Canadian Forest Service Publications
Comparative evaluation of five height–diameter models developed for black spruce and jack pine stand-types in terms of goodness-of-fit, lack-of-fit and predictive ability. 2007. Newton, P.F.; Amponsah, I.G. Forest Ecology and Management 247: 149-166.
Issued by: Great Lakes Forestry Centre
Catalog ID: 27499
Availability: PDF (request by e-mail)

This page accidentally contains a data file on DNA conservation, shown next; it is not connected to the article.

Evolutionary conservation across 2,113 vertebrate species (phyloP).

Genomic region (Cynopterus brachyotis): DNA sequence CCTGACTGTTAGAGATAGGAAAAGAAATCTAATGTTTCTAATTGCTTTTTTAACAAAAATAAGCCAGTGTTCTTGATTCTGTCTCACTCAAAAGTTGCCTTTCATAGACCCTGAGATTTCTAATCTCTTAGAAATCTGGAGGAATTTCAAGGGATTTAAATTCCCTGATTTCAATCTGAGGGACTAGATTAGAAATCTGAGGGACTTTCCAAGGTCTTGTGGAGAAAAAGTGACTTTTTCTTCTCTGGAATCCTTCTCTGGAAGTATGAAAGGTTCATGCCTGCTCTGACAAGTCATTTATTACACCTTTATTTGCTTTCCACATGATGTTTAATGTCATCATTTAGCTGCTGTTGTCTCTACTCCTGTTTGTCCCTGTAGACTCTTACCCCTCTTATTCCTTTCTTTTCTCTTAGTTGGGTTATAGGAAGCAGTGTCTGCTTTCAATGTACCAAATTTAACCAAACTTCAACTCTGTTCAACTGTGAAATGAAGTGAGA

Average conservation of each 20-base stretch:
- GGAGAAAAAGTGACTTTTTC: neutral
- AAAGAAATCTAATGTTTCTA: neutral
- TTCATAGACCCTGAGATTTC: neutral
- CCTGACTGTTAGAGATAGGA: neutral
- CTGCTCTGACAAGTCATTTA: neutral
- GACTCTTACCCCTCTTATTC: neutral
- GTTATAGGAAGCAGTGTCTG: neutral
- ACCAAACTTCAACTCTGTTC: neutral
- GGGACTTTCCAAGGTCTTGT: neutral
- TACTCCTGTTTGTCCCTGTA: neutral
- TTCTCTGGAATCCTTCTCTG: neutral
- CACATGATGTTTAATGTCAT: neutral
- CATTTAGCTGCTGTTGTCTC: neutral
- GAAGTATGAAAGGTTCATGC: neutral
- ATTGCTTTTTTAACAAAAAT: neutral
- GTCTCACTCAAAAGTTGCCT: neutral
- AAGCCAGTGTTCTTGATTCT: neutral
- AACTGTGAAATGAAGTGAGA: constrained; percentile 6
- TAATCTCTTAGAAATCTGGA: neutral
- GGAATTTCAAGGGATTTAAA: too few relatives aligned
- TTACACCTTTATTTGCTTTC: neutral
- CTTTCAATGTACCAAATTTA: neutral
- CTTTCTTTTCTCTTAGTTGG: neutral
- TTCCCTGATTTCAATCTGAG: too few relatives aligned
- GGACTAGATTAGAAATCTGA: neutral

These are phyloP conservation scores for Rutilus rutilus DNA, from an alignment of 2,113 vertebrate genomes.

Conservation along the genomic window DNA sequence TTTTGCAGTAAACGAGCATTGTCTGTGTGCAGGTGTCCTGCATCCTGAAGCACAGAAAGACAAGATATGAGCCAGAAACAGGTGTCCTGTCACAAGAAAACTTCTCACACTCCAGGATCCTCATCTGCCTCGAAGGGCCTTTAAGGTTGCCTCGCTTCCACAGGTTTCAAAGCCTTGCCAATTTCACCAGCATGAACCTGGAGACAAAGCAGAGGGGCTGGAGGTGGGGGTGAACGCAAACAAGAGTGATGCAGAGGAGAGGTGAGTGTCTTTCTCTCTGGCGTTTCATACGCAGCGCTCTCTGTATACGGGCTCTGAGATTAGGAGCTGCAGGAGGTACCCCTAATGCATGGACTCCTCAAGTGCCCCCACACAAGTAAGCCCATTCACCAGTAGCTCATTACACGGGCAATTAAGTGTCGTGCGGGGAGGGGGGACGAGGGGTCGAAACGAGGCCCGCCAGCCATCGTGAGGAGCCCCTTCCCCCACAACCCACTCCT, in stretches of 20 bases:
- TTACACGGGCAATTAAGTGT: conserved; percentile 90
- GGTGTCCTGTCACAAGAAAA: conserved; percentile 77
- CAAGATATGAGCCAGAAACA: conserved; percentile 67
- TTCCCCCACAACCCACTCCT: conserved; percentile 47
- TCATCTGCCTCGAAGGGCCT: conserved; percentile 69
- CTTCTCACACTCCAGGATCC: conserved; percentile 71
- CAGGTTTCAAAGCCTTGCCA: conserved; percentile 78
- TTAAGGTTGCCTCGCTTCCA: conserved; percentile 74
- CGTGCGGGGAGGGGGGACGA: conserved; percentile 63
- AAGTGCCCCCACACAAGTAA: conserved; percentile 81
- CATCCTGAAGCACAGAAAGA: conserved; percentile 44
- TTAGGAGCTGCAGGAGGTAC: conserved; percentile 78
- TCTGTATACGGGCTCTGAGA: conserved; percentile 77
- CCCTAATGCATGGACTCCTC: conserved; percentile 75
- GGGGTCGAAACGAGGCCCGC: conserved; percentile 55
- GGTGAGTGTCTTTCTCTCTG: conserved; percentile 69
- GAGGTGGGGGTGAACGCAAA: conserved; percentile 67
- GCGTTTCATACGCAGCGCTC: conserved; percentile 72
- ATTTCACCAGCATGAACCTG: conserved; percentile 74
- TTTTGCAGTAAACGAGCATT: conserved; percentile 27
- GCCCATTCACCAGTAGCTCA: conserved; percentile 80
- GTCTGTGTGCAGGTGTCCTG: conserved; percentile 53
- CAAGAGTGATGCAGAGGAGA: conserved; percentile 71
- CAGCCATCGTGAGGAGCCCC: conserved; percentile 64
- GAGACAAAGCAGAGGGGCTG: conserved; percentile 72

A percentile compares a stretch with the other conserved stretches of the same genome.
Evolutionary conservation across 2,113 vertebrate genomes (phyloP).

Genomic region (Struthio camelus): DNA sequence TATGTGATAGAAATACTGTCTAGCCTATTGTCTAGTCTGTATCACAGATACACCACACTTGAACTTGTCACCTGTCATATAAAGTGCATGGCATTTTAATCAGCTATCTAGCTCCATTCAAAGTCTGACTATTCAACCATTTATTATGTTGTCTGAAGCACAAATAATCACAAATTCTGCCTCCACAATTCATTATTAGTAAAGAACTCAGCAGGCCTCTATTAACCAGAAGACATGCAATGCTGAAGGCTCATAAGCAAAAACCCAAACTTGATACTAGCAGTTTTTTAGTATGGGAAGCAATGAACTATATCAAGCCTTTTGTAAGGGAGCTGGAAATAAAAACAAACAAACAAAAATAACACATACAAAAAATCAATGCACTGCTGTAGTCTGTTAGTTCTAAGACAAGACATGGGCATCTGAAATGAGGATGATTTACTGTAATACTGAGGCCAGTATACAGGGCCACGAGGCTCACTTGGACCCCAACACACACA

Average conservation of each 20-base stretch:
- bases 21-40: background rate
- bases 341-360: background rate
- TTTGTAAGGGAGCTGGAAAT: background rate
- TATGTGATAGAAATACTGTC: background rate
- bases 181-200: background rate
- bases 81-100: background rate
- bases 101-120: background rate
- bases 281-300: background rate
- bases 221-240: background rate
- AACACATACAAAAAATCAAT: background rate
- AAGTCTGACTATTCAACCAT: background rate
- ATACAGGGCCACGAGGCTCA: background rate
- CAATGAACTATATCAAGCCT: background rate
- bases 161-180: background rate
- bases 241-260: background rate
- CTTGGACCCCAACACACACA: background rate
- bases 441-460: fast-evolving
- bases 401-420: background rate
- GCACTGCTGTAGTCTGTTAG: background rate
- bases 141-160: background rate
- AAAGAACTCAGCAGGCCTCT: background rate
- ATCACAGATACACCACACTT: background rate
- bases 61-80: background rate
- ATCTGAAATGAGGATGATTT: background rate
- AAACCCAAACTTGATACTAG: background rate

The objective of this study was to comparatively evaluate five nonlinear models on their ability to describe the relationship between total height (H; m) and diameter at breast-height (D; cm) within six commercially-important boreal stand-types. Specifically, the five models evaluated were as follows: (1) the constrained (i.e., H = 1.3 when D = 0) Chapman–Richards-based model proposed by Peng, Zhang and Liu [Peng, C., Zhang, L, Liu, L., 2001. Developing and validating nonlinear height-diameter models for major species of Ontario's boreal forests. NJAF 18, 87–94; denoted Model 1] which excludes consideration of stand-level effects; (2 and 3) the constrained Chapman–Richards-based models proposed by Sharma and Zhang [Sharma, M., Zhang, S.Y., 2004. Height–diameter models using stand characteristics for Pinus banksiana and Picea mariana. Scand. J. For. Res. 19, 442–451; denoted Models 2 and 3] which includes consideration of stand-level density effects through the explicit inclusion of density-based predictor variables (density (N; stems/ha) and basal area (G; m2/ha)); and (4 and 5) constrained and unconstrained allometric-based models (denoted Models 4 and 5, respectively) derived from a multivariate expansion of the equation of simple allometry which includes consideration of stand-level effects via the explicit inclusion of density and stand developmental predictor variables (relative density index (R; %/100) and mean dominant height (HD; m), respectively). The six stand-types considered were (1 and 2) natural (density unregulated) and managed (density regulated) upland black spruce (Picea mariana (Mill.) B.S.P.) stands (denoted PImUL(N) and PImUL(M), respectively), (3 and 4) natural and managed jack pine (Pinus banksiana Lamb.) stands (denoted PNb(N) and PNb(M), respectively), (5) natural black spruce–jack pine mixed stands (denoted PImPNb(N)), and (6) natural lowland black spruce stands (denoted PImLL(N)). The full dataset, consisting of 26741 H–D measurements and associated stand-level variables (N, G, R and HD) obtained from 985 sample plots situated throughout the central portion of the Canadian Boreal Forest Region, was randomly subdivided into calibration and validation subsets of approximately equal size by stand-type. Parameter estimates for each model were obtained using the calibration subsets in combination with nonlinear regression (Models 1–3) and multiple regression (Models 4 and 5) analyses. Employing the validation subsets, the calibrated models were evaluated using goodness-of-fit, lack-of-fit and prediction error indices at both the diameter class and stand levels. The results indicated that the best performing models were as follows: (1) Model 3 for PImUL(N); (2) Model 5 for PImUL(M); (3) Model 4 for PNb(N); (4) Model 5 for PNb(M); (5) Model 2 for PImPNb(N); and (6) Model 5 for PImLL(N). Collectively, these results (1) reconfirms the utility of explicitly incorporating stand-level variables within the model specification when developing H–D models, (2) demonstrates the superiority of the newly introduced allometric-based H–D composite model which incorporates both stand density and developmental effects for four of the six stand-types assessed, and (3) provides a suite of calibrated functions and associated performance metrics for potential use in product recovery and value estimation, stand structural analyses, growth and yield projection systems, and carbon budgeting models. Furthermore, given the success of the allometric-based models derived from the multivariate expansion of the equation of simple allometry, suggests that this modeling approach may have wider applicability in the (1) development of prediction equations for other important dimensional relationships used in forest management (e.g., localizing stem taper, volume and biomass equations) and (2) study of allometry in general (e.g., provide analytical direction in the assessment of population-level effects on allometric scaling relationships).